HAIL AND FAREWELL

On very dreary days
I like to drive through the cemetery
meandering among the stones
until I find a freshly dug grave.
I stop, under the vigilant eye
of the caretaker and carefully place
a cassette of Dvorak’s Slavonic Dances
or Smetana’s Die Moldau into the player.
As the melodies spill forth
I hope they lift the spirit
of the resting, bringing them a moment
of unabashed joy, a memory to carry
into an eternity, a lingering riff, sweet
as the juice of the strawberry trickling
down the chin, a chocolate
slowly melting on the tongue.
Night will come soon enough
bringing a darkness in which they can see
their dreams take form
and seep away to mingle in the void.

First appeared in Aura Literary Arts Review Vol. 26, No. 1 (2000) and reprinted in Legal Studies Forum, Vol 30, Nos. 1-2 (2006)

DEMENTIA

He can remember it as though it was just yesterday. Actually it was just yesterday, but for him that had little to do with memory. Bits of his childhood would come flooding back: the city, the cousins who took him in for the few dollars his mother could offer. But his grandsons are a vague shadow, sometimes present, sometimes faded into the background. He ex-wife is ever present, and he clings to her, despite her death, wondering if they will get back together. I don’t want to tell him that his wish will require a firm belief by them both in a hereafter, and that neither of them was very good at directions in any event, so who knows where they will end up.


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KIKE

Third grade, religious school
kikes, us, then a backhand
raised, drawn, quickly dropped,
below a reddened face,
sleeve pulled up
145233 in black
between elbow and wrist
and a tear, perched
fearing to fall.
Never again, and nothing more,
later, same arm
ruffling hair, smoke
clinging to aging skin,
no older when he walked
in her arms into
infernos then smoke
rising slowly as he
labored, no more free
than on cattlecars
shivering in winter.
No hell to come,
never again, not Juden.
Mahogany doors
opened on oiled hinges
ancient scroll to be touched,
here is you, me, us, always
on Massada, in Vilnius.
Never again kikes,
dying only once.


First published in SNReview Vol. 9, No. 2  (2007)

For Something Different, a new bird photo each day, visit my other blog:

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KAFKA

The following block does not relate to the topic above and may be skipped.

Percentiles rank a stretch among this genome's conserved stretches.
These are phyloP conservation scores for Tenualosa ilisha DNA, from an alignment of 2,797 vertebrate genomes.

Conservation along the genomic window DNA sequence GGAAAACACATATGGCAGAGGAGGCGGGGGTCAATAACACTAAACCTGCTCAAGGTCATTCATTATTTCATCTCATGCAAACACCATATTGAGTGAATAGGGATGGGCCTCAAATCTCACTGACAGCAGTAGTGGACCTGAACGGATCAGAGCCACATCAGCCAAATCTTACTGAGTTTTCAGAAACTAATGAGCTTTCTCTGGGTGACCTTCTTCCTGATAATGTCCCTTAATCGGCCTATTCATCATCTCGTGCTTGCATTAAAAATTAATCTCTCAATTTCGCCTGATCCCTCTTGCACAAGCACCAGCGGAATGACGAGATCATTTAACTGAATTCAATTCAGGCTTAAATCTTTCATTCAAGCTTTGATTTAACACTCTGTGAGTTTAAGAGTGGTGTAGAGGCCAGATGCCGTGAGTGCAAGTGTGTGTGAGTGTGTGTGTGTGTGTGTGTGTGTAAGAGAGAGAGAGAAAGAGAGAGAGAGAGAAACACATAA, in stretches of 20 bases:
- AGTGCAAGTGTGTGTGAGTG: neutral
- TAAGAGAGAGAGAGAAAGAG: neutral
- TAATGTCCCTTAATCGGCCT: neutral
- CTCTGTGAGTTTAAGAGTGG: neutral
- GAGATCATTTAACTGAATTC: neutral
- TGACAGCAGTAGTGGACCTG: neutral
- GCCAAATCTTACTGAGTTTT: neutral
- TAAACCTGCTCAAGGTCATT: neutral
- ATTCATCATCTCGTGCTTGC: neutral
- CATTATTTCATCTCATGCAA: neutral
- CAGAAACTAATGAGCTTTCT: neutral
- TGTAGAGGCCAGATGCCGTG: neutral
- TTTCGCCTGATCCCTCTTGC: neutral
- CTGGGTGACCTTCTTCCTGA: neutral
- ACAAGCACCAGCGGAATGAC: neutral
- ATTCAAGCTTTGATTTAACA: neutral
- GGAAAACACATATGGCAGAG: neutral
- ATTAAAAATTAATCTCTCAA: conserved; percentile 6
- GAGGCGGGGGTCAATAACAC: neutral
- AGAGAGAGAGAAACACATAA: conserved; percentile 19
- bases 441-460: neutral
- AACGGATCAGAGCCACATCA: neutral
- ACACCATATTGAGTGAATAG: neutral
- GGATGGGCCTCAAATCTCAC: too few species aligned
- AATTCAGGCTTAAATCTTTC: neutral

June 13, 1896, Prague
a warm day, old stone schul
you stood before the minyon
wearing the skullcap
repeating ancient words
that lay on paper, rehearsed
sounding false on a tongue
swollen in anxiety.
Your tallit, white
woven with blue threads
hung at your knees
fringe fingered, rolled
and unrolled, twisted
until touched to skin
words inscribed, etched
into collective memory.
Seventeen years later
sitting with Buber
did words come back
and stick on your tongue
and later still
when you studied
under Bentovim, did words
take form, shape, dredging
up a past kept suppressed
walking in desert heat
knowing salvation was
down a hill, entry forbidden.
Lying in your bed
in Hoffman’s Sanitorium,
the trees of Kierling blooming
did you recite Kaddish
as endless night engulfed you.


First published in The Right to Depart, Plain View Press (2008) and reprinted in Legal Studies Forum Vol. 32, No. 1 (2008)

For Something Different, a new bird photo each day, visit my other blog:

Bird-of-the-day.com 

MOBIUS STRIP

You imagine tomorrow will arrive
without warning or notice, and even
though you are skeptical, you accept
the possibility, and if it doesn’t arrive
what are the odds you will miss it?
If, as expected, it arrives, what the hell, it
was supposed to do that so nothing is odd
about it, and if not, well you never
really expected it to, it’s the blessing
of a shortening memory, so you win either way.
And so you go on with today, and when
not if, tomorrow comes you’ll be there
since you will recall your doubt
and you’ll assume it is nothing more
than the fall of the next domino
in the perpetual parade.

WRITING MEMORY